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Title: The mental health of UK military partners and the variability between stages of deployment
Author: Bennett, Charlene
ISNI:       0000 0004 6424 9569
Awarding Body: University of Lincoln
Current Institution: University of Lincoln
Date of Award: 2017
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Objectives: The purpose of this study was to identify the prevalence of anxiety, depression, stress, perceived stress, and PTSD symptoms in a UK population of military partners. It also aimed to identify the extent of any relationships between these mental health outcomes and individual differences in previously implicated risk factors (including demographic characteristics and attachment styles) – as well as whether mental health outcomes vary by stage of deployment. Method: A cross-sectional cohort study (n=380) was performed on a sample of UK military partners. A survey was developed and disseminated online which included a number of validated questionnaires measuring constructs of distress (Depression Anxiety Stress Scale-42), perceived stress (Perceived Stress Scale-10), traumatic stress (Post-Traumatic Stress Disorder Checklist-5) and attachment anxiety and avoidance (Experiences in Close Relationships- Revised). Measurement of defence mechanisms (DSQ-40) has been included within the extended paper for secondary analysis. Results: The results indicate clinical levels of depression, anxiety, stress and perceived stress in military partners and significantly greater levels of distress when compared with prevalence rates in general adult and clinical populations. A number of demographic and deployment specific variables appear to be associated with elevated levels of distress including age, length of relationship, a currently deployed partner and anxious and avoidant attachment styles. Analysis comparing the different stages of deployment found significantly higher depression and stress scores ‘on’ deployment compared to ‘post’ deployment and significantly higher perceptions of stress ‘post and pre’ stage of deployment compared to ‘post’ deployment. Attachment avoidance was also statistically more likely ‘post’ deployment compared to ‘on’ deployment. There were no significant differences on defence mechanisms according to stage of 3 deployment. Findings are discussed in relation to previous evidence and future directions of clinical practice and research. Conclusions: Findings indicate the need for more replicable research to provide evidence for the prevalence of mental health difficulties in a sample of UK military partners. Longitudinal and repeated measure designs would provide a more reliable understanding and clarity of mental health across the stages of deployment. Qualitative accounts might provide a rich and in-depth understanding of the factors mediating and moderating the elevated levels of distress found in this study of military partners. Qualitative enquiry might also provide opportunities to explore other processes underlying the varied levels of distress dependent on stage of deployment, found in this study, and the implications of these. Future research might need to consider how to reduce limitations associated with sampling and study design, though at present, the results provide preliminary support for more specialist and readily accessible mental health services for military partners. Statement of Contribution On completion of this project the majority of responsibility related to design, ethical approval, review of the literature, recruitment, the online survey tool, analysis and write-up has lay with the trainee clinical psychologist. The supervisors involved; Dr Rachel Sabin Farrell, Prof Nigel Hunt and Dr Nima Moghaddam gave advice and support regarding the project design, literature review, recruitment, analysis and write-up. Summative feedback regarding the study design, ethical approval, literature review and analysis was also given by academic tutors on the Trent Doctorate in Clinical Psychology, namely; Dr David Dawson and Dr Roshan Das Nair through their examination and feedback of the original research proposal. Other ethical and practical considerations were also discussed during a research annual review involving Dr Hannah Meridian of the University of Lincoln. Regarding recruitment and the design of the online survey, the assistance of military personnel was invaluable in ensuring language was correct and pitch was appropriate. Aim: This review examined the impact of deployment on military personnel partners’ psychological wellbeing. Method: A systematic search of electronic databases, reference lists and Internet sources identified twelve studies for review. All of the studies assessed the impact of deployment on one or more element of psychological health of military partners. Only articles that were peer-reviewed, written in English language and adopting a quantitative design were included. Results: Outcomes from the studies suggested increased levels of depression, anxiety, stress and distress in partners of currently deployed personnel. Results from the methodological quality, however, shows outcomes are not supported by robust research designs and analysis. Conclusion: Overall, the results suggest psychological difficulties in partners of deployed personnel are pertinent, however, conclusions are severely limited to draw any sound conclusions. Recommendations for future research are made.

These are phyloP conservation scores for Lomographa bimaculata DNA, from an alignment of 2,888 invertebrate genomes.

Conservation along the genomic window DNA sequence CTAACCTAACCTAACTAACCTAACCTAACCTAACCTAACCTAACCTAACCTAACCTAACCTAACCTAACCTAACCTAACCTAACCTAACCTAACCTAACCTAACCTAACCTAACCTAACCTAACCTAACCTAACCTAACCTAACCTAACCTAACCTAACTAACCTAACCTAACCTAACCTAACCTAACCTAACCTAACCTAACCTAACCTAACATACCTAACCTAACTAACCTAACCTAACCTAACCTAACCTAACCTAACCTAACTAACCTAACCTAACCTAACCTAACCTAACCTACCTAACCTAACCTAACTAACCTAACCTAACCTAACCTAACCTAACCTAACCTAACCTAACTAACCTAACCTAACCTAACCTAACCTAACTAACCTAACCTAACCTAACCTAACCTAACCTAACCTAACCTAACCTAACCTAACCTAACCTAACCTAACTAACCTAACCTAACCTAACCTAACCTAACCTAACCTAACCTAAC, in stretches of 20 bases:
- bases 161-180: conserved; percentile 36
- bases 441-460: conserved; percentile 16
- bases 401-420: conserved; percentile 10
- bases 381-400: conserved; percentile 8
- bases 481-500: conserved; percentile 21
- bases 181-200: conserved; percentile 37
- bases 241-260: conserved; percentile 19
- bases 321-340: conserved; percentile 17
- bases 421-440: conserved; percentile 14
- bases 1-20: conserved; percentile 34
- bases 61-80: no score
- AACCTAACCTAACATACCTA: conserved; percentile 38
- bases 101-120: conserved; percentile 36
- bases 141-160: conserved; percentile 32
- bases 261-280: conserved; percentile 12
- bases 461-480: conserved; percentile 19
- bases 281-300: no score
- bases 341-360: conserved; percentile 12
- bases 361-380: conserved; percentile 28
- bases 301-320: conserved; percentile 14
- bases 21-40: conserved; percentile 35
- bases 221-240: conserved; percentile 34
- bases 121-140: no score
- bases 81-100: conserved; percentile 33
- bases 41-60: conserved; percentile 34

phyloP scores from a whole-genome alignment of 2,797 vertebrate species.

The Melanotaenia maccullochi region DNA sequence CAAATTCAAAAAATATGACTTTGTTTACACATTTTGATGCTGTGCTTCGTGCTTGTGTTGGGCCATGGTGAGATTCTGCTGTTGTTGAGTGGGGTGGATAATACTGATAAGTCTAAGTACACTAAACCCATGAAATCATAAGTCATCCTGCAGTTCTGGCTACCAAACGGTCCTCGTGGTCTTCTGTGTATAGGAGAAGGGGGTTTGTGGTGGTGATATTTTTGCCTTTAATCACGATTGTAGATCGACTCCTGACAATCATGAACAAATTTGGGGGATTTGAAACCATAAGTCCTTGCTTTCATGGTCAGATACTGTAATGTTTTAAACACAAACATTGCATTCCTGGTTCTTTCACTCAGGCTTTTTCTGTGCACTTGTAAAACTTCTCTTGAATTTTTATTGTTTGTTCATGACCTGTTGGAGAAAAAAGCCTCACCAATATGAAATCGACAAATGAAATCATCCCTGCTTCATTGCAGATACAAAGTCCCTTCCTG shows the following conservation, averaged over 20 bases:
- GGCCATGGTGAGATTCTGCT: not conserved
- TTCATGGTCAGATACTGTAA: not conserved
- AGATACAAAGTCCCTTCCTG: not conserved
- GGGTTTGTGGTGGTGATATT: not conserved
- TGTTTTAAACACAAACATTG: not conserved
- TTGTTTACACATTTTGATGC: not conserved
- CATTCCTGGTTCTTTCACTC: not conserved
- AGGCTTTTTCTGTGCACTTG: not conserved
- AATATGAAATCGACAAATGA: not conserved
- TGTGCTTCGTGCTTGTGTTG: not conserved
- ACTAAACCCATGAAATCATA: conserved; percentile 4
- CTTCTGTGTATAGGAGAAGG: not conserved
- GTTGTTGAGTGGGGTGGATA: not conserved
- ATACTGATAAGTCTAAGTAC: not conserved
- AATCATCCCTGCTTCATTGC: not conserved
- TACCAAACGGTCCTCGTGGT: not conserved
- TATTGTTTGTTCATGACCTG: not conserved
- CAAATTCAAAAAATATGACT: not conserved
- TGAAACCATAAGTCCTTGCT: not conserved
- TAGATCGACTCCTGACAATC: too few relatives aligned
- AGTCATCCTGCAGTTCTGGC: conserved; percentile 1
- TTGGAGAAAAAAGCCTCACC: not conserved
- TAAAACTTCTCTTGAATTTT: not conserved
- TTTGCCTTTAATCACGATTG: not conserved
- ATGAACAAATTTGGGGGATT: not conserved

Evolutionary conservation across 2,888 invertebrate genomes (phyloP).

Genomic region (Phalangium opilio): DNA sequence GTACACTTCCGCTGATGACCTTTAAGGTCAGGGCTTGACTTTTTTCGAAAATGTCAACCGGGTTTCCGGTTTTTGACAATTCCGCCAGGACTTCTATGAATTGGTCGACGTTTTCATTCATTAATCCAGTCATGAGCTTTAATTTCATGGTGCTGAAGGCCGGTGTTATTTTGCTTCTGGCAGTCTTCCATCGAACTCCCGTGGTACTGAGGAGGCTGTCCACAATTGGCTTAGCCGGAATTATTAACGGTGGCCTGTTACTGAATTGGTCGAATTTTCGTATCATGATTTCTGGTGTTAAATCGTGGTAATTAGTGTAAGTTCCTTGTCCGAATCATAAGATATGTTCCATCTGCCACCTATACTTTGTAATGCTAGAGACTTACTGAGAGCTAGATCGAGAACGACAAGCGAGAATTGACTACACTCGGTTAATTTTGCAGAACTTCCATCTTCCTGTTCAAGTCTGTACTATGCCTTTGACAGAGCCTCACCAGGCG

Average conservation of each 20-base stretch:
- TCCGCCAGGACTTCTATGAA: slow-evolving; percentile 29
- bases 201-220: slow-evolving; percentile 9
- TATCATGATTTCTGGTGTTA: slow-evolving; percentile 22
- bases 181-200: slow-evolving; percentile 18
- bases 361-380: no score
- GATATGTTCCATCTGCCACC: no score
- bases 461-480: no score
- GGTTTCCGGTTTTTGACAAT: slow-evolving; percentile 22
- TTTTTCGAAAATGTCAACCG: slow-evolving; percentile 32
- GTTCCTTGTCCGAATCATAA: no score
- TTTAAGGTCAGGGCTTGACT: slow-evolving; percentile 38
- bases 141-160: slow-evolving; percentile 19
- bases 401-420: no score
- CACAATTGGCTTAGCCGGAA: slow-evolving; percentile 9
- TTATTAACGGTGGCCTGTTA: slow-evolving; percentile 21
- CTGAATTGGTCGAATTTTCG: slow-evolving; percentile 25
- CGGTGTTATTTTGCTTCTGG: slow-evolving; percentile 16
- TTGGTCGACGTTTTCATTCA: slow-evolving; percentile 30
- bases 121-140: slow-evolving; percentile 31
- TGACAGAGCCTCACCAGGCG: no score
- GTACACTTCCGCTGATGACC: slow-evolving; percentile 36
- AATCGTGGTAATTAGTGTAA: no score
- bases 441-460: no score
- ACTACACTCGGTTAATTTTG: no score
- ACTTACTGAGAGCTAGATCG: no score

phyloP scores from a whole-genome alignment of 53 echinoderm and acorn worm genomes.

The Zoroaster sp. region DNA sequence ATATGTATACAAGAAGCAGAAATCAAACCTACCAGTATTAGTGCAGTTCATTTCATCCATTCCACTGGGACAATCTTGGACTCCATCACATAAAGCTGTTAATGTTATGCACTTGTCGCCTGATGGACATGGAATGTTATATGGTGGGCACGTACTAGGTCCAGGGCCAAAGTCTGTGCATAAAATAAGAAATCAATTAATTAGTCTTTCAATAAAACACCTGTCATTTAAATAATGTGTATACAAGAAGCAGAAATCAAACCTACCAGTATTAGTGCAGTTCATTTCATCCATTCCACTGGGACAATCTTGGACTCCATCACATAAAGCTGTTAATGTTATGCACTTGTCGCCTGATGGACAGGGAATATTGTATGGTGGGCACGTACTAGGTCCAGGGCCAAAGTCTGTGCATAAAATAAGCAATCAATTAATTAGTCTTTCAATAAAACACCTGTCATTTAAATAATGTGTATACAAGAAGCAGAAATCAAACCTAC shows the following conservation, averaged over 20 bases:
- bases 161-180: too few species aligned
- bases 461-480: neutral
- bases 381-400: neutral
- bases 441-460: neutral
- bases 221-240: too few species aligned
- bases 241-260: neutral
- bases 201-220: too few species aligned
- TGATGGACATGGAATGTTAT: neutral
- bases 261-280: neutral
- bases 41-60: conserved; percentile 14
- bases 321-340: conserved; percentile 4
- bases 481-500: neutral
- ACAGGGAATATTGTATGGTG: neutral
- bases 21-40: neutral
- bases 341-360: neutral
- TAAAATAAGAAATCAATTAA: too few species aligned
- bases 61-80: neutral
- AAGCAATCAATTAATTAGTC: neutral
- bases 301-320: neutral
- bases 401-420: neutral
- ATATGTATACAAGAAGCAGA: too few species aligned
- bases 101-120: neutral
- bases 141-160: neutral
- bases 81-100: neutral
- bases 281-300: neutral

Supervisor: Bromnick, Rachel ; Moghaddam, Nima Sponsor: Not available
Qualification Name: Thesis (D.Clin.Psy.) Qualification Level: Doctoral
EThOS ID:  DOI: Not available
Keywords: C800 Psychology